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Deciding whether or not to freeze your eggs is an essential question because if you wind up getting pregnant on your own before opting to use your stored, frozen eggs, you may have spent a tremendous amount of time, energy, and money – for nothing.

Don’t freeze your eggs unless you’re confident you’ll use them

While egg freezing is a viable option for women, who feel 100% sure they will not get pregnant before age 37 or beyond, there are questions worth considering before you move forward with the egg freezing process.

Are you facing a medical condition or treatment that jeopardizes future fertility?

If you are facing a medical diagnosis, such as cancer, where your future fertility may be compromised as a result of the disease, condition, or treatment – we recommend speaking with a fertility specialist as soon as possible. While oncology and specialty doctors are getting better about addressing their patients’ fertility future, they’re focused on your general health and treatment outcomes.

A fertility consultation will help you determine which steps, if any, you should take – and this would typically involve egg freezing for future IVF use. Read’s, Preserving Fertility for Women With Cancer, to learn more.

Is money no object (or does your company pay for it) ?

If money is not an issue for you, the path is more transparent because the expenses required to stimulate follicle growth, retrieve, and store the eggs for multiple years is less of a concern. This is especially true if you work for a company who offers egg freezing as part of their employee benefit plans.

According to FertilityIQ – the average cost for treatment, egg retrieval, and storage is between $30,000 and $40,000.

Are you 36-years or younger?

The best time to freeze your eggs is prior to 35- or 36-years of age, after which egg quality and quantity begin to decline. This becomes a tricky decision, though. While earlier is best (your egg’s chances of fertility are literally “frozen” in the same age bracket you were in at the retrieval appointment), you also want to balance the cost of annual storage fees.

For many women, waiting until 34 or 35 years old makes the most sense because in addition to decreasing excess your total storage costs, you have a clearer picture of your fertility future (whether you’re truly going to wait until 38-years or older to start your family) than you might when you are in your 20s or early-30s.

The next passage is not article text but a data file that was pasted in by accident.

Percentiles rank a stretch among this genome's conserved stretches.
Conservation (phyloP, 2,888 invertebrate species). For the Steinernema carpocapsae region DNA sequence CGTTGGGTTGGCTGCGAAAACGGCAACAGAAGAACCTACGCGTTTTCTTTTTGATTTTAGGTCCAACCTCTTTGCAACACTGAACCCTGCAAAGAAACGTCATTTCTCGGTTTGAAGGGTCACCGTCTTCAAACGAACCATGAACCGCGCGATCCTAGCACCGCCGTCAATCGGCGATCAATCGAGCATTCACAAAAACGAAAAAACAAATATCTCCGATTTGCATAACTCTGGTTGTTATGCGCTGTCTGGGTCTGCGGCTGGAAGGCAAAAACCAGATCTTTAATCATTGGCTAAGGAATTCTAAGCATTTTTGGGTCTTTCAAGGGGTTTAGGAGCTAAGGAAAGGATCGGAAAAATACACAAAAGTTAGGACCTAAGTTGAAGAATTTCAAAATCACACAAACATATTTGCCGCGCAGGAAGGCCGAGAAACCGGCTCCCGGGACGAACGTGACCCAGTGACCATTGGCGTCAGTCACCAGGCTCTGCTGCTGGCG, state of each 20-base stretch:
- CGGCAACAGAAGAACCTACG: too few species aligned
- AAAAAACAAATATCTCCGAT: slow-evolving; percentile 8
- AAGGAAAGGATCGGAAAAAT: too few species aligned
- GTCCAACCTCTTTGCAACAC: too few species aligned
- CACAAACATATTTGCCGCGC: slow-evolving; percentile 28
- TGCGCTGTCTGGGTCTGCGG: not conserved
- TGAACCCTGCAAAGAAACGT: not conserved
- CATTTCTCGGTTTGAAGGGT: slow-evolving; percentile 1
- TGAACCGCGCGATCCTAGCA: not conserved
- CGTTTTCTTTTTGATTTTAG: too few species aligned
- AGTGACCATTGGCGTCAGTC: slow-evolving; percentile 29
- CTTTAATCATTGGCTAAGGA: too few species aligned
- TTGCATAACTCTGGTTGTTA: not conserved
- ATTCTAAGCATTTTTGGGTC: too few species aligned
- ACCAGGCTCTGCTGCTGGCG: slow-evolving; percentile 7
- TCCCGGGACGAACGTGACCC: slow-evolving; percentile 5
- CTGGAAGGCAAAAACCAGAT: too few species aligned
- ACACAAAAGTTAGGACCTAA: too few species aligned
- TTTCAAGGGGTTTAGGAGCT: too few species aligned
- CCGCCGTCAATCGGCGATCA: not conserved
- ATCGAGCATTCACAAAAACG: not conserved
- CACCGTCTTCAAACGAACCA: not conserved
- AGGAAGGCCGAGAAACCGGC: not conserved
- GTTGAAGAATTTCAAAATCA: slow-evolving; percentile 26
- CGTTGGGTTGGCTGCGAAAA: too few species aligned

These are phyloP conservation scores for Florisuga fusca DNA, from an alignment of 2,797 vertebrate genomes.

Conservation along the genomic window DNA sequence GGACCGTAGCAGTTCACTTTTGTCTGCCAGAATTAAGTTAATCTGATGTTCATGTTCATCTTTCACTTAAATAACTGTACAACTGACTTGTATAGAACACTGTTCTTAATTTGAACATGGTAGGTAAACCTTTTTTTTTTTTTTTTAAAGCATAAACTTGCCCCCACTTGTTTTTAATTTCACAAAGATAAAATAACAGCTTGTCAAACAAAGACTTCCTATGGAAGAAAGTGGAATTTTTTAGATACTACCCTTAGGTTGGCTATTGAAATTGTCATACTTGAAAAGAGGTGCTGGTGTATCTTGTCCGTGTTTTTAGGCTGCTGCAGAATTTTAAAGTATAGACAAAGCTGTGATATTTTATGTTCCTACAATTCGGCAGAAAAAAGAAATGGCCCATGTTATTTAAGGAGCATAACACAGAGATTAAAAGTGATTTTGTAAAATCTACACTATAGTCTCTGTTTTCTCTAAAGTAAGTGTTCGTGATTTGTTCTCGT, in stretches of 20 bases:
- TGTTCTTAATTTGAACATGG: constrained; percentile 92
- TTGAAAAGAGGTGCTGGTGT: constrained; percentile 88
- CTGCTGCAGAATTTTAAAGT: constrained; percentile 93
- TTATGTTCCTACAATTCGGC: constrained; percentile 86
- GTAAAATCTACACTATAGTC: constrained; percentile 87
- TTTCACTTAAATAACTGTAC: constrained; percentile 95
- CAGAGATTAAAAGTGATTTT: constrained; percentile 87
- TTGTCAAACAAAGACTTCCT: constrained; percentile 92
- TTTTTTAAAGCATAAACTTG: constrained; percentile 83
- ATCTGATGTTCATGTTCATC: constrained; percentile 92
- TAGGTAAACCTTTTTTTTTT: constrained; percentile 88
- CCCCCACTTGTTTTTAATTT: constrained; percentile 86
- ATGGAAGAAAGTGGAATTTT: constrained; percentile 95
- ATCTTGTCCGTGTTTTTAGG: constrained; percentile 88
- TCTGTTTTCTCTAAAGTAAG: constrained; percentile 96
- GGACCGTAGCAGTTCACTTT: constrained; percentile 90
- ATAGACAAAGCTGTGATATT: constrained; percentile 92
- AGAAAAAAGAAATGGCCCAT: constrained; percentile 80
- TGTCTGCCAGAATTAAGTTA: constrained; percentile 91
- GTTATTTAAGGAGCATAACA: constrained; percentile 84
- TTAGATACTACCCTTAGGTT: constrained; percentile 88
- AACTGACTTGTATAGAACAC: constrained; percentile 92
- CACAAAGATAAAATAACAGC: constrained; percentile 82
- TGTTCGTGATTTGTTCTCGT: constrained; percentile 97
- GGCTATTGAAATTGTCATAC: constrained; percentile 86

Have you had your AMH and ovarian reserves tested?

If you are confident you’ll be delaying pregnancy until your 38-years or older, we recommend having your fertility potential reviews by a fertility specialist. While the results of serum antimüllerian hormone levels (AMH testing) and ovarian reserve tests aren’t 100% accurate, they do a good job at predicting future fertility for healthy women, with no history of infertility or reproductive issues.

These tests can also reveal potential infertility factors you were previously unaware of since high AMH levels are an indicator of PCOS – one of the most common causes of female infertility in the United States.

Do you understand the process?

Freezing your eggs means you’re electively participating in the first phase of an IVF cycle. You will go through the same ups-and-downs in terms of invasive doctor’s appointments and monitoring of your egg maturation, daily injections of fertility medications and their related side effects, as well as the total associated costs.

Once you’re ready to start a family, you’ll commence with the rest of the required steps for in vitro fertilization (IVF). While your fertility rates (assuming there are no male infertility factors at work) may be higher than those of a woman with a known infertility diagnosis – there is no pregnancy guarantee.

It’s important that women pursuing egg freezing realize that this a serious decision, requiring a notable investment of energy, physical/emotional side effects, and time.

If and when you decide egg freezing is the right option for you, connect with a fertility pharmacy. There, you’ll have access to educational materials, expert fertility advice and support, and cost-effective options that ensure you have the fertility medications you need, exactly when and where you need them.

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